We always hear people being described as being introverts or extroverts, but do most of us really know what we mean when we describes others as one or the other. Here I will look at the history of those classifications, characteristics of each and more.
While these theories have been around for a while, they were popularized by Carl Jung, who is the founder of analytical psychology and lived in the late 1800’s and early 1900’s. The traditional idea of extroversion is that it exists on a continuum, which means that if you are very extroverted, you are likely to be not introverted at all, and vice versa. However, Jung and the developers behind the Myers-Briggs Type Indicator suggest that everyone has both an extroverted and introverted side, just that one is more dominant and shows itself more than the other.
Extroversion is classified as someone who gets gratification from others, not themselves. They thrive being around others and can tend to be extremely bored and/or lonely than when they are by themselves. These individuals will exhibit a number of characteristics such as being talkative, enthusiastic, assertive and more. There are some studies that show that people who extroverted report being happier, but again, that could just be from their gregarious characteristics and such.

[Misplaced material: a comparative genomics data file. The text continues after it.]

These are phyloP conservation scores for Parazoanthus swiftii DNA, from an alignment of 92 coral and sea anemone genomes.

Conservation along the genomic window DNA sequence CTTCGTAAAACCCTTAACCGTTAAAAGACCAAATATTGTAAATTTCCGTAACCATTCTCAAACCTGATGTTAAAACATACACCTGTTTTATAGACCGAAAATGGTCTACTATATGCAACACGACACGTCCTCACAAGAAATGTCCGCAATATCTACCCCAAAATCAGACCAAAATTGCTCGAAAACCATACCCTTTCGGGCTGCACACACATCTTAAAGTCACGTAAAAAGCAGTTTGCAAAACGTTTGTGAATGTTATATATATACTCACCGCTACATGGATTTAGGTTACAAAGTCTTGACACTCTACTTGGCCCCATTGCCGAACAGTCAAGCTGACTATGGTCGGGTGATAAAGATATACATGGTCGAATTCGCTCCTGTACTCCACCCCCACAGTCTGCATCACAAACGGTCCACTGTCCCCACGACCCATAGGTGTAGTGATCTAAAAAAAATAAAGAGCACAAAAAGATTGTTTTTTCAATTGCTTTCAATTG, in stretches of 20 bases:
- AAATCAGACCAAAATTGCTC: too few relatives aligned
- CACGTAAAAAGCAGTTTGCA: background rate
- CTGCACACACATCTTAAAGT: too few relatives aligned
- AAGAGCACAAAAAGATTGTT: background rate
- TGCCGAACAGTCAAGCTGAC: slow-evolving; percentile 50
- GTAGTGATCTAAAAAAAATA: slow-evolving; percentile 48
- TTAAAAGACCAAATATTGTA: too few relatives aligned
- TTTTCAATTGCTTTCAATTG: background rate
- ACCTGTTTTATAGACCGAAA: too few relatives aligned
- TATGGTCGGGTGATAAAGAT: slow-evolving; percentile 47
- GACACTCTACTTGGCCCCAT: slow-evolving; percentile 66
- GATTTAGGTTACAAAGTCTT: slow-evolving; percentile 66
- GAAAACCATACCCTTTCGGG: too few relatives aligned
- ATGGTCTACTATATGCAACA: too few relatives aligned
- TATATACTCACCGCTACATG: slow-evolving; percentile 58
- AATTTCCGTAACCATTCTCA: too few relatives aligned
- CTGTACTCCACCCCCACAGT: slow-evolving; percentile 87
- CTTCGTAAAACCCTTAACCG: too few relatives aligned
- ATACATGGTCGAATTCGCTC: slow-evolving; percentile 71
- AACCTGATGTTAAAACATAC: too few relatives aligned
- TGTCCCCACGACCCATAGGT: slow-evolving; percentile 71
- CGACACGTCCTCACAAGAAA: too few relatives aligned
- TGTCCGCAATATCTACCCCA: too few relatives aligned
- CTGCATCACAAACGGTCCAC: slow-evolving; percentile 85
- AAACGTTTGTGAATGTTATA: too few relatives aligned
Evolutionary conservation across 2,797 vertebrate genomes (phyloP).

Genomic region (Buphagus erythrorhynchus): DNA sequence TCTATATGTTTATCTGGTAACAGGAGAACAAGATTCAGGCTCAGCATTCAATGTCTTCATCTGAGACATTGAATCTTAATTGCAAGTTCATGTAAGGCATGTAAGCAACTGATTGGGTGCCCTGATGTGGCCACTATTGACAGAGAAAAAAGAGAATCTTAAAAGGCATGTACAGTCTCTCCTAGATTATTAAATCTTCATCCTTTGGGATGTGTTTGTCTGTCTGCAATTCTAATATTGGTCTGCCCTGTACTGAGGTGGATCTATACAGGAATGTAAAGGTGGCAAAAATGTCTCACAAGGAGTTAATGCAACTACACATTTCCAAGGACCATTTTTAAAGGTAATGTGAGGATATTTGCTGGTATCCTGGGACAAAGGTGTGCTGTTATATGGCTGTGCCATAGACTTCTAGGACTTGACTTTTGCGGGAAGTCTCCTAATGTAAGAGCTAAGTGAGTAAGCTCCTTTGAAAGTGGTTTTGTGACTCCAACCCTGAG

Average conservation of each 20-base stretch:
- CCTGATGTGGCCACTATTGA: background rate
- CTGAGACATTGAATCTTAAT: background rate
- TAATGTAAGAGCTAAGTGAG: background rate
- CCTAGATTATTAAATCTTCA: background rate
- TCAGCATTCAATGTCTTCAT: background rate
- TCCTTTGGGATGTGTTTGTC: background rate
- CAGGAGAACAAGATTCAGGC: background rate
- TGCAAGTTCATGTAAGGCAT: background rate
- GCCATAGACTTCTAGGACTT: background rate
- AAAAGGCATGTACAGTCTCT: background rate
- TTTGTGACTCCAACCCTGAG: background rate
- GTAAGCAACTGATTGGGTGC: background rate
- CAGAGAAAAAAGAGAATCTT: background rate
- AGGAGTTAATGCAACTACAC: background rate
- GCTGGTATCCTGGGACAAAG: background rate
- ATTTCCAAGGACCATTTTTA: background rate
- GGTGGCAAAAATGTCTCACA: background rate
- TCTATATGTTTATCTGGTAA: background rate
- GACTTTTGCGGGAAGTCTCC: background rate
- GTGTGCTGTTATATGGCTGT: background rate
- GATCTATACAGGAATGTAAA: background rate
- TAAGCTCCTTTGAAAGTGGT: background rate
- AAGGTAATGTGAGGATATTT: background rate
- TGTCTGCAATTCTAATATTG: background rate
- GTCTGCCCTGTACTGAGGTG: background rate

Now, just because someone is introverted doesn’t mean that they are shy or sad. Introversion just means that they are predominantly interested in their own mental self. These people recharge during alone time and too many social activities or interaction can be extremely daunting to them. These people get pleasure from solitary activities like reading, writing or other things that can be done by oneself. These people tend to be more reserved and quiet than extroverts, but remember, that doesn’t mean that they’re automatically shy.
Now, as mentioned previously, everyone has a bit of both at times, so don’t worry if you cannot pinpoint which one you are.